Winter wonderland: ski New Zealand in style
Snow, scenery and a sensational selection of luxury options make New Zealand an unbeatable winter destination.
Hilary Doling explores Queenstown and Wanaka in winter.
The helicopter circles and hovers like an insect over the aptly named Dragonfly Peak. Below us – a tiny Toblerone triangle on a vast tablecloth of white – is Whare Kea Chalet, perched a dizzying 1750 metres up on the edge of Mount Aspiring National Park.
To get here the chopper has flown over endless snowy saddles and impossibly jagged icy peaks. We’re only a 20-minute ride from Wanaka, but this is true mountain wilderness. We land in a swirl of flakes and whirling blades and I step out into silence. The mountains are sleeping under a doona of deep snow. I feel as if we’re balanced on the edge of the world in a private, frozen paradise.
And in the middle of nowhere – luxury.
Whare Kea Chalet
The Whare Kea Chalet is owned by Louise and Martyn Myers (of department store fame) and building in this inaccessible spot with minimal environmental impact was a two-year labour of love. Aspiring Helicopters manages stays and day trips to this eagle’s eyrie of a chalet. Accommodation is provided for up to six guests in simple rooms with spectacular views (and a bunkroom for two staff).
Apparently skiing down from here is a life-changing experience for serious powder hounds but as I peer over the edge at the dramatic descent I’m not inclined to try. The view is heart-stopping enough for me.
In New Zealand comfort and the outdoors come together in a way you find almost nowhere else in the world; it’s a marriage made in luxury heaven and Queenstown and Wanaka excel at it.
Bistro Gentil at Whare Kea Lodge
The Chalet’s sister property, Whare Kea Lodge, far below us on the rim of Lake Wanaka, is now only available for private hire. Its acclaimed executive chef, James Stapley, now has his own restaurant, Bistro Gentil, just outside Wanaka.
I stayed at the lodge when James was in situ so I’m not going to miss an opportunity to taste his food again. Bistro Gentil serves modern French cuisine featuring seasonal produce from Central Otago and its own kitchen garden.
I am sleeping in Prince Harry’s bed, although not, I hasten to add, at the same time. The British royal stayed here at Riverrun on a day of R&R during a recent trip to New Zealand and by all accounts fell in love with the privacy and the landscape. The lodge was created by Meg Taylor-Pawson and the late John Pawson, co-founder of outdoor specialists Kathmandu, so it is not surprising that it is set in spectacular scenery with views of the mountains beyond. Pawson made much of the furniture himself and the lodge mixes relaxed, rustic charm with style and service.
Each evening guests relax on leather sofas in front of a glowing fire with canapés and red wine and swap ski stories. Fellow guests might be celebrities or CEOs, but what matters here are the conversation and the food.
The lodge can organise heli-skiing, private guides, horse riding or (Prince Harry’s favourite) fly fishing. Most people who stay here are self-drive but private transport can be organised to the nearby Cardrona ski fields and the steeps of Treble Cone.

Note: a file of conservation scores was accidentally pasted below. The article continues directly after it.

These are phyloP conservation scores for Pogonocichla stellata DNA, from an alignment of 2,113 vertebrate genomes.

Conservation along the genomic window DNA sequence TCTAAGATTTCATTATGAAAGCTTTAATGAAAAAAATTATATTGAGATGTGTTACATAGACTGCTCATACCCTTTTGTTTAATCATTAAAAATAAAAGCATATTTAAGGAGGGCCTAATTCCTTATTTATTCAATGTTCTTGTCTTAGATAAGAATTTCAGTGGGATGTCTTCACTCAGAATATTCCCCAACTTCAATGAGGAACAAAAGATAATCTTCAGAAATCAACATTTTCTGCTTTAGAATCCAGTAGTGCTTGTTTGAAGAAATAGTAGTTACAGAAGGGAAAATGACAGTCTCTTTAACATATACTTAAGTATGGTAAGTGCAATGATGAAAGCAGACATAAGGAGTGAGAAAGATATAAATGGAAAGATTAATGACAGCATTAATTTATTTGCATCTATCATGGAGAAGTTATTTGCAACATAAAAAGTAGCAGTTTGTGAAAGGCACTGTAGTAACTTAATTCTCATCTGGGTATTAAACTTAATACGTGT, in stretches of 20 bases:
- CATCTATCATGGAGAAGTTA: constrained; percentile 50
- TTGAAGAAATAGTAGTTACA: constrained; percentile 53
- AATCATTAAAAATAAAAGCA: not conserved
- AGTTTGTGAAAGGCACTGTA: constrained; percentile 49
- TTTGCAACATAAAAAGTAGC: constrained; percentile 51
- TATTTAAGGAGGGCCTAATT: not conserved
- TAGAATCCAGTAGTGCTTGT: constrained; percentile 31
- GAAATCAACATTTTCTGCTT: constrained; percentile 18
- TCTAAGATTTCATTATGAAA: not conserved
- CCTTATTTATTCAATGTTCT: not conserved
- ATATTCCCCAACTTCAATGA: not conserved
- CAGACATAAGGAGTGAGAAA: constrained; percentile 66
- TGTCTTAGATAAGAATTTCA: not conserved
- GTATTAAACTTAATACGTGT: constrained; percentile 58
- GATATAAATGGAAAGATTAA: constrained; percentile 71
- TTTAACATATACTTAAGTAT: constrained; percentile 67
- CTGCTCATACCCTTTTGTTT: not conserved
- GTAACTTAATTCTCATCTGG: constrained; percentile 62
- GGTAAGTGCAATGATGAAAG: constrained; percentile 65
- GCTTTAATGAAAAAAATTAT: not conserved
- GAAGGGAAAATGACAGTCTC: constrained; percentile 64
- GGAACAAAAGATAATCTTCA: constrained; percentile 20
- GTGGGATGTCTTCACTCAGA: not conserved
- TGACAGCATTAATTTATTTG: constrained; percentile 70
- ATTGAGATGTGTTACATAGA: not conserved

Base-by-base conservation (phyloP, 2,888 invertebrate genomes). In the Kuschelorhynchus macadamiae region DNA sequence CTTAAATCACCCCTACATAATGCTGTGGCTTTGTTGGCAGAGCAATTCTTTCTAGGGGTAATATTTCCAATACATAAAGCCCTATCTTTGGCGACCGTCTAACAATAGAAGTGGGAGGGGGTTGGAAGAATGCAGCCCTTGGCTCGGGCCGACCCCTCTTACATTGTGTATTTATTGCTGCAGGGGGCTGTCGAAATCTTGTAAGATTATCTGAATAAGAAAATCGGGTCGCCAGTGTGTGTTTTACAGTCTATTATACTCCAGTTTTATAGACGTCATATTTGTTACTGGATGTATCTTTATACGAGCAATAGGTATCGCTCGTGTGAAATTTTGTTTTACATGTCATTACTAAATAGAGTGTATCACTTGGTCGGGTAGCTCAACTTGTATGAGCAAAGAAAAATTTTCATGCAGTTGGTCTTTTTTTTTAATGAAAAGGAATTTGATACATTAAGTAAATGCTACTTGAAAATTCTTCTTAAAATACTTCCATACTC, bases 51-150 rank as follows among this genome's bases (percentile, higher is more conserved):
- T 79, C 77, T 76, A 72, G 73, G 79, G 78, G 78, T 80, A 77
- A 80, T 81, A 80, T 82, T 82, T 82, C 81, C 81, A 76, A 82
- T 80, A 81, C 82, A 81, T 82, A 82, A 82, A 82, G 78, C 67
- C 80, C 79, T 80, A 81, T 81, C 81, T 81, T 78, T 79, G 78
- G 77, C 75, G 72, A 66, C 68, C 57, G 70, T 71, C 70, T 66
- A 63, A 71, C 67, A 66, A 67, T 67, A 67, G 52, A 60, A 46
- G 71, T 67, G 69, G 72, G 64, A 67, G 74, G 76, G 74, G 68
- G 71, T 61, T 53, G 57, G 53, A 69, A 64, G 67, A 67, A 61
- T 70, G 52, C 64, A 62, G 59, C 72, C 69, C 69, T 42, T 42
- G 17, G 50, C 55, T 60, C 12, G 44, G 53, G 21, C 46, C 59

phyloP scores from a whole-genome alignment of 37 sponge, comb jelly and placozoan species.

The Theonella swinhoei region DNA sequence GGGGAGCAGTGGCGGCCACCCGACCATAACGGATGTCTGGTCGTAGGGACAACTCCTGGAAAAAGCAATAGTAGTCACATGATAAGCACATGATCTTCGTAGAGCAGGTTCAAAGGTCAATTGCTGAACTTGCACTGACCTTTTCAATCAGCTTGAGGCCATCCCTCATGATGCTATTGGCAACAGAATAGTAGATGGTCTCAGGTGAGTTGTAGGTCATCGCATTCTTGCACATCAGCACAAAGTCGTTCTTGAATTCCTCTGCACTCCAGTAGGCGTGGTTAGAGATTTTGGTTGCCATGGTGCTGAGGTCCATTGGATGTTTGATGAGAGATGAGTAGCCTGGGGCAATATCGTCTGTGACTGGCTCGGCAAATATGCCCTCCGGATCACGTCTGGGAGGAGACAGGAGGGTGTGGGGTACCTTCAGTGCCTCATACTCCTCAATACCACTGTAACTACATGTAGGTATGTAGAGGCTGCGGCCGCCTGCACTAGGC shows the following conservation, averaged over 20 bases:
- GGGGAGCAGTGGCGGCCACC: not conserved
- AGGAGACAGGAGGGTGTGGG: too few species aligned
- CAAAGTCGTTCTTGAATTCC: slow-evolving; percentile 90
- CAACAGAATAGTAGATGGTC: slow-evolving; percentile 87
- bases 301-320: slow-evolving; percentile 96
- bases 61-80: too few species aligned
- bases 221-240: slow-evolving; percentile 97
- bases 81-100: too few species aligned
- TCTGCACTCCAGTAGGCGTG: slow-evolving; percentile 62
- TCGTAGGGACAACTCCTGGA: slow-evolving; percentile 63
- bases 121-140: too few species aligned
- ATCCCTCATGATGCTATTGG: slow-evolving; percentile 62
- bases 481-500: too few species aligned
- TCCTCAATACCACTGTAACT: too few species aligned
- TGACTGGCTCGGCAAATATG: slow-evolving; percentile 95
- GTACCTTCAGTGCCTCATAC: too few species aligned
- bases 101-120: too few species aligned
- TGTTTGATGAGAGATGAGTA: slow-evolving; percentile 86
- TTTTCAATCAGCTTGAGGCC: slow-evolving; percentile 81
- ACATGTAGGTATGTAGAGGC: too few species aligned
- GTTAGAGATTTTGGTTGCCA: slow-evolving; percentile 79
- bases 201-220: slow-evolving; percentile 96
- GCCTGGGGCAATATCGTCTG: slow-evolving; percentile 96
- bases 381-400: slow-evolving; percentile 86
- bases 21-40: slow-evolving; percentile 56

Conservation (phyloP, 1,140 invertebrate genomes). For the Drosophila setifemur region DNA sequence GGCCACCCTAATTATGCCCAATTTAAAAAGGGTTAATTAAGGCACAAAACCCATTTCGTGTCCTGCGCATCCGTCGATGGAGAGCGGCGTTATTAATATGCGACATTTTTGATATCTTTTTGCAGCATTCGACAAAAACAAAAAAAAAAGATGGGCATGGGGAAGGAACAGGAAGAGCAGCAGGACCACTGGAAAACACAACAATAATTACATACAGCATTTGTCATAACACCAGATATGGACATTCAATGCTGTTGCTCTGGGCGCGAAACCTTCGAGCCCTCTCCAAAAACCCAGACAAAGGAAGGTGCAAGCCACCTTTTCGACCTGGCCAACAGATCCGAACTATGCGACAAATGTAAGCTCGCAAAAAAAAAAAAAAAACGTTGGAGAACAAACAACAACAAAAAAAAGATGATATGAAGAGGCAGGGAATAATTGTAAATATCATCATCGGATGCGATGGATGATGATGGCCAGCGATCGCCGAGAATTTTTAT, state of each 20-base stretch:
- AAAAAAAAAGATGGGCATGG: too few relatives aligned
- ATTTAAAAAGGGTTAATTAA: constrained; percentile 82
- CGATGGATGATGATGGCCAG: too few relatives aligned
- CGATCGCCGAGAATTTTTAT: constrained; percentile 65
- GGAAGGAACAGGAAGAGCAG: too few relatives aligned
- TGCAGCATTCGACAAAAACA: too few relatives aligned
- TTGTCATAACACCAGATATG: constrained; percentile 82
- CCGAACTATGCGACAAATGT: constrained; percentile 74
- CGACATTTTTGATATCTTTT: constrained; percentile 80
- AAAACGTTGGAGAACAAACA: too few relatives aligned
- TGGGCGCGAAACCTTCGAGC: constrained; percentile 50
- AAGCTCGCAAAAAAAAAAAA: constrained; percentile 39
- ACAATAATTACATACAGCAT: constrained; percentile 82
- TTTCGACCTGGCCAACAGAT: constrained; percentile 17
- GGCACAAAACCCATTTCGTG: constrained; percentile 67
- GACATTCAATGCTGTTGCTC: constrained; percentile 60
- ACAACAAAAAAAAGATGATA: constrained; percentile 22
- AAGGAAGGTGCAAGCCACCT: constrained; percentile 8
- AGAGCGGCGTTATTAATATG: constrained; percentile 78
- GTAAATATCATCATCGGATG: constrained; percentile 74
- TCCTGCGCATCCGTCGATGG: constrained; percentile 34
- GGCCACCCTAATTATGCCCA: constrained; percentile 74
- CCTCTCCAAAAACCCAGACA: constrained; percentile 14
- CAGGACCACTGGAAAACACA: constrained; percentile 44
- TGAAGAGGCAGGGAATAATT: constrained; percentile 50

Lakeside leisure at The Rees Hotel & Luxury Apartments
A drive over the Crown Ranges takes me to Queenstown. The sun has come out and the frost on the hills has a diamond sparkle but nothing beats the views of Lake Wakatipu from my suite at The Rees Hotel & Luxury Apartments. Wide glass balcony doors frame the lake, its green depths almost lap my window and beyond I can see the snow-smudged peaks of The Remarkables. Nothing breaks the tranquillity and majesty of the view except the occasional jet boat from Queenstown’s action central buzzing like a red mosquito across the polished jade of the lake.
At The Rees you can stay in a hotel-style hotel room or an apartment. The concept works because those who choose apartments still get the five-star service. This year new private Residences will be opened on the edge of the lake for an even more luxurious experience.
Coronet Peak is the closest ski resort to Queenstown which means you can ski the day you arrive or the day you leave and still catch your plane home. So despite the fact that I was flying out I couldn’t resist the siren call of sun on snow. Luxury lovers can become day members of The Peak Club, or pay for a season’s membership which allows access to the exclusive club room with gourmet dining, snow-white leather chairs and expansive mountain views.
A perfect finish to a skiing day.
Private luxury by Touch of Spice
If you’re planning to linger in Queenstown, opt for a private villa. New Zealand’s top travel curators, Touch of Spice, count some of the country’s finest properties among its collection, including The Copper House. This six-bedroom masterpiece gets its name from the copper sheeting that lines its exterior, complemented with open-plan living and large balconies perfect for entertaining on a tremendous scale.
If you’d rather escape the countryside, Wyuna House in the heart of Glenorchy (recognised the world over as Middle-earth) offers a warm lodge feeling, sleeping up to eight. Each of its rooms is in a separate pavilion, all anchored around a courtyard with a crackling outdoor fireplace.
For those who would like to work on their swing as much as their schussing, Jack’s Point Lake House is located in the ‘Preserve‘ territory of Jack’s Point, a world-renowned golf course and lifestyle development. The four-bedroom house features floor-to-ceiling windows and open fires for a cosy stay surrounded by the majesty of the mountains.
This article appears in Volume 21 of Signature Luxury Travel & Style Magazine